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Yellow School Buses Welcome In Middle Village Following Weeks' Absence

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TWC News: Yellow School Buses Welcome In Middle Village Following Weeks' Absence
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For a family in the Middle Village section of Queens that had to ferry kids to and from school for weeks during the school bus strike, the sight of a yellow bus was a big relief Wednesday. NY1's Roger Clark filed the following report.

On a frigid Wednesday morning in the Middle Village section of Queens, Sal Giacomazza took his 7-year-old son Justin down the block to the school bus stop on Metropolitan Avenue. It was something he hadn't done in more than a month.

"It's been pretty rough, getting up, getting these kids in the car," Sal Giacomazza said.

During the school bus strike, Giacomazza had been pitching in, driving up to six neighborhood children nearly a mile each day to P.S. 153. Other neighbors and his wife would get the children back home.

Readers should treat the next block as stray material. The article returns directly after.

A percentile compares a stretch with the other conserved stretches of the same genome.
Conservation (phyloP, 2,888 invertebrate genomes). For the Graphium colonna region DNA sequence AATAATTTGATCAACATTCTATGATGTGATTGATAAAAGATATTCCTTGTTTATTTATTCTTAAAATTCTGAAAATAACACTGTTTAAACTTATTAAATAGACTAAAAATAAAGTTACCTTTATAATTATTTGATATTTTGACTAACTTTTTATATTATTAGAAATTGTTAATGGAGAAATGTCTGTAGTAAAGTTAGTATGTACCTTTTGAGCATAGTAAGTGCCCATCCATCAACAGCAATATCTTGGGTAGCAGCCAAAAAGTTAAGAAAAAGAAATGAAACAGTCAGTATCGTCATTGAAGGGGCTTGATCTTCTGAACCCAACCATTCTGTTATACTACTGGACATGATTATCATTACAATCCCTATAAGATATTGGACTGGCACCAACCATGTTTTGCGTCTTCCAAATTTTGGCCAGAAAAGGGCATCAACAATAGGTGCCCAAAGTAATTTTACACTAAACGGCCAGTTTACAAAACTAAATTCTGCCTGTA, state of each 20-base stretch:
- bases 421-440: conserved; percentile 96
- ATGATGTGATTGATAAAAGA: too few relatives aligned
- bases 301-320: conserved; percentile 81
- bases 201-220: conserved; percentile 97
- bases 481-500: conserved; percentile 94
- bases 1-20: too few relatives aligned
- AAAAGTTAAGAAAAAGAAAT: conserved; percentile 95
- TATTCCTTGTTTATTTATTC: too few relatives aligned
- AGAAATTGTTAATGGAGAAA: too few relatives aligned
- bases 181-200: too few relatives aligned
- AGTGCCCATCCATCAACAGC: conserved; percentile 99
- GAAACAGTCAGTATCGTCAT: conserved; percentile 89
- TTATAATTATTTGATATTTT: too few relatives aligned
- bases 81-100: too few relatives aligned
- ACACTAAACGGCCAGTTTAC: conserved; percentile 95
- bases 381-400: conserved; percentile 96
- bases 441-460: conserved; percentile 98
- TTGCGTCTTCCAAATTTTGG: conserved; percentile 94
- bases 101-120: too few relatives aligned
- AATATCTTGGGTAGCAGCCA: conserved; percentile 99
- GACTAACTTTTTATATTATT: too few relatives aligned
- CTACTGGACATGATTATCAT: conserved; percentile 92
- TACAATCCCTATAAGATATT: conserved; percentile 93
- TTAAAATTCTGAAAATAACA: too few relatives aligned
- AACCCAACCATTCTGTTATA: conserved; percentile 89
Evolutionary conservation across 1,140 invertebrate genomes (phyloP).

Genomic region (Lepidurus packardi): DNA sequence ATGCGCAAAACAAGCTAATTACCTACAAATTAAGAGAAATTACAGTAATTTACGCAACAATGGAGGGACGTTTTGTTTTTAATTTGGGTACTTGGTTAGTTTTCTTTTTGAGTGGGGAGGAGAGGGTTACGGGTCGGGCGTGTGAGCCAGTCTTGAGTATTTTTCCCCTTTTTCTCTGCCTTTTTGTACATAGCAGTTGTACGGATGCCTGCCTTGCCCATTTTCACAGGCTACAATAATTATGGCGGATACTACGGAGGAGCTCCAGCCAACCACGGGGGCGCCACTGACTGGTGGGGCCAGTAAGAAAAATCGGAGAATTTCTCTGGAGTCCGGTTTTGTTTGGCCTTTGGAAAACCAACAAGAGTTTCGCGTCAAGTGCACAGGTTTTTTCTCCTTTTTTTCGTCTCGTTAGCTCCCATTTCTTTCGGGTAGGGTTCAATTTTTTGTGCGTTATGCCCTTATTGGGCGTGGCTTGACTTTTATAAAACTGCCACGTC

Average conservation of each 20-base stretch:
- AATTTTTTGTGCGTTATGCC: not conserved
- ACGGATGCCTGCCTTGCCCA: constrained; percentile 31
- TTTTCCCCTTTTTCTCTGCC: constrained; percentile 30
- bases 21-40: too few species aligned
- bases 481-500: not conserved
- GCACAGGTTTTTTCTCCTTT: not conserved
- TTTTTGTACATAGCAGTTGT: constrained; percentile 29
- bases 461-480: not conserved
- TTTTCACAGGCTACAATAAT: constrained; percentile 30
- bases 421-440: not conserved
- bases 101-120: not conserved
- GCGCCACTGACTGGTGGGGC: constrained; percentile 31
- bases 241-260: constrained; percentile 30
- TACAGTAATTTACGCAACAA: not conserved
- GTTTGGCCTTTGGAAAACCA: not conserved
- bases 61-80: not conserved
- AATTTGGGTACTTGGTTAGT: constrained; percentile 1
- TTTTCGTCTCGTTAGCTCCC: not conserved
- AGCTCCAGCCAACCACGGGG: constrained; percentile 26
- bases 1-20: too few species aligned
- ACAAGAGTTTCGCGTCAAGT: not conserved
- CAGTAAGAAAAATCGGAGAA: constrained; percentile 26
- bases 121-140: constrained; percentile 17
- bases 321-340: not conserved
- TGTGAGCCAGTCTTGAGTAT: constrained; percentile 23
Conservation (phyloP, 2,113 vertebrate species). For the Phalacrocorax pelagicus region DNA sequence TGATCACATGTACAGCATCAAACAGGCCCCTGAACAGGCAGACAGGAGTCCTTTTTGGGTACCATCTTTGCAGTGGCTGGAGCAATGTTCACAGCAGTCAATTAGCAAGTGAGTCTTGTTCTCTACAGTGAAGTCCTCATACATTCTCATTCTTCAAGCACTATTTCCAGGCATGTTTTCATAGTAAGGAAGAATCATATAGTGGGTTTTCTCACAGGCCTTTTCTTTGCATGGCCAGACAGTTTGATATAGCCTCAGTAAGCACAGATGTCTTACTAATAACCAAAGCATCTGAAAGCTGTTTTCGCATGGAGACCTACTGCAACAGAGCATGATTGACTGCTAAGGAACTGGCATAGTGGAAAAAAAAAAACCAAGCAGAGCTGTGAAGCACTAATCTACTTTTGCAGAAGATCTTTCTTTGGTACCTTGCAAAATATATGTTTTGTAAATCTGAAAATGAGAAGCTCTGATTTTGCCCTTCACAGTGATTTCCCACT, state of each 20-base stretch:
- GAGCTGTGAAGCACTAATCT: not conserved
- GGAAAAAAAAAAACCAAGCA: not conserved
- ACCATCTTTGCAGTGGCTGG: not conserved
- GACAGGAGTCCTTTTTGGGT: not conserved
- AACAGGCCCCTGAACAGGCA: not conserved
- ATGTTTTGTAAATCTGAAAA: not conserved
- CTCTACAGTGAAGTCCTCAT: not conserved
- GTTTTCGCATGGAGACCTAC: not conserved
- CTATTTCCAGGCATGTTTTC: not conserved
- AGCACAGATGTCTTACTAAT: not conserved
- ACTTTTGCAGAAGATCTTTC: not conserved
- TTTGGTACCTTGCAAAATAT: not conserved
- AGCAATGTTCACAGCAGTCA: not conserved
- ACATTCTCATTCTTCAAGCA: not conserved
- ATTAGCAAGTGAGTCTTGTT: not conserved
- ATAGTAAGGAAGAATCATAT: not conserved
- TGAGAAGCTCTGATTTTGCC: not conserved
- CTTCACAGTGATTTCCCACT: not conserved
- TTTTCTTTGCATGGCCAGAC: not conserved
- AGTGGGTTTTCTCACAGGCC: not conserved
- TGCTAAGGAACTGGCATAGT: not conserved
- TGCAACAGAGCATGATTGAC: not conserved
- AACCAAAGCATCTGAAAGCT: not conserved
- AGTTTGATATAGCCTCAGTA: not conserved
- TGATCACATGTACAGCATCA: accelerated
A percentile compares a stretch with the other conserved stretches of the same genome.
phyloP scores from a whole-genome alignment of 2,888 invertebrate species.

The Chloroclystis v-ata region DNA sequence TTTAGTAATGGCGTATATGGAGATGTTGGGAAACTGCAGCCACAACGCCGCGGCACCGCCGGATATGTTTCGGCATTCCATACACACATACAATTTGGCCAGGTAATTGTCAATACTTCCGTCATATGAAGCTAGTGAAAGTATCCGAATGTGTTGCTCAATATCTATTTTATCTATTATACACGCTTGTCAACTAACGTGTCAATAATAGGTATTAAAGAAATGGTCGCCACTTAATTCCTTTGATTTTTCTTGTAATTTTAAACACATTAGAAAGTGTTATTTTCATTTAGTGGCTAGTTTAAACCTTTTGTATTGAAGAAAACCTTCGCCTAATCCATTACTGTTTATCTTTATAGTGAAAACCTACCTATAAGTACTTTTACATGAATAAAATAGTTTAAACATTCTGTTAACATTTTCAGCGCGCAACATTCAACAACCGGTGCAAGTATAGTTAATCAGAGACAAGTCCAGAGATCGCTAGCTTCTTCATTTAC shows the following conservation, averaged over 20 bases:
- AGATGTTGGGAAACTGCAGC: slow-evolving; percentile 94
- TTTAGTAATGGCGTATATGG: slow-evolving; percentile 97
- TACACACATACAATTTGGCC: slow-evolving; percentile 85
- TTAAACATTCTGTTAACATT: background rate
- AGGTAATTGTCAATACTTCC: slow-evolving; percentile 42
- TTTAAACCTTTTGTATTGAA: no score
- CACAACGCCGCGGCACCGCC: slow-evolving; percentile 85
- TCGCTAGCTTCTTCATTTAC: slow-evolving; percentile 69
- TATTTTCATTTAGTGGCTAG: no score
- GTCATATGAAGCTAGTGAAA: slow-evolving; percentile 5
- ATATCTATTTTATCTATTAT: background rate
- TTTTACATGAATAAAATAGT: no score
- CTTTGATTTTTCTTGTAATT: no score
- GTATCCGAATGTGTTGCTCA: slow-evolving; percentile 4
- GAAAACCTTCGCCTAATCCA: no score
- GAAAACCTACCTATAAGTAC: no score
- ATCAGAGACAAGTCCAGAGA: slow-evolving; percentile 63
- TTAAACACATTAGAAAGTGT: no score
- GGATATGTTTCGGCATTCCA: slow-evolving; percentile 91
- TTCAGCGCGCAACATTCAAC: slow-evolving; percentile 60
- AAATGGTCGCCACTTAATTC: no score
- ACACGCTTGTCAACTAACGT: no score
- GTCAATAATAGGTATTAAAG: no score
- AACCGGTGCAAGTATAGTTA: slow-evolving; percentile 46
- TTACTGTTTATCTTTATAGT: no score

With the strike over, his hope Wednesday was the bus would arrive on time at 7:45 a.m., but he still had a back-up plan.

"What I'll probably do is I'll just pull my car up, and I'll wait till about 8 o'clock, 8:05, and if the bus don't show, the kids have to be in school by 8:20. I'll put the five, six kids in my car and take them off to school," Giacomazza said.

But the big yellow school bus was right on time. Giacomazza got on the bus to greet driver Joshua Thibodeau and was thoroughly pleased that he was getting a break from his driving duties.

"Oh this is great, I can go back inside, have a cup of coffee, maybe take a little nap because I do get home late at night," Giacomazza said.

At P.S. 153, as the bus let the children out and they headed into school, Thibodeau told NY1 he was happy to be back behind the wheel.

"Yes, I'm so glad," Thibodeau said.

Giacomazza said despite the inconvenience, he has supported the drivers. But he hoped a similar strike can be avoided anytime in the near future.

"I just hope it stays like this. I mentioned to the bus driver today, 'I spoke highly of you guys, I'm glad you're on time,'" he said.

Giacomazza admitted it was a big responsibility driving all of the children to school and the strike lasted longer than he expected. But they managed, and he said for now he is at ease.

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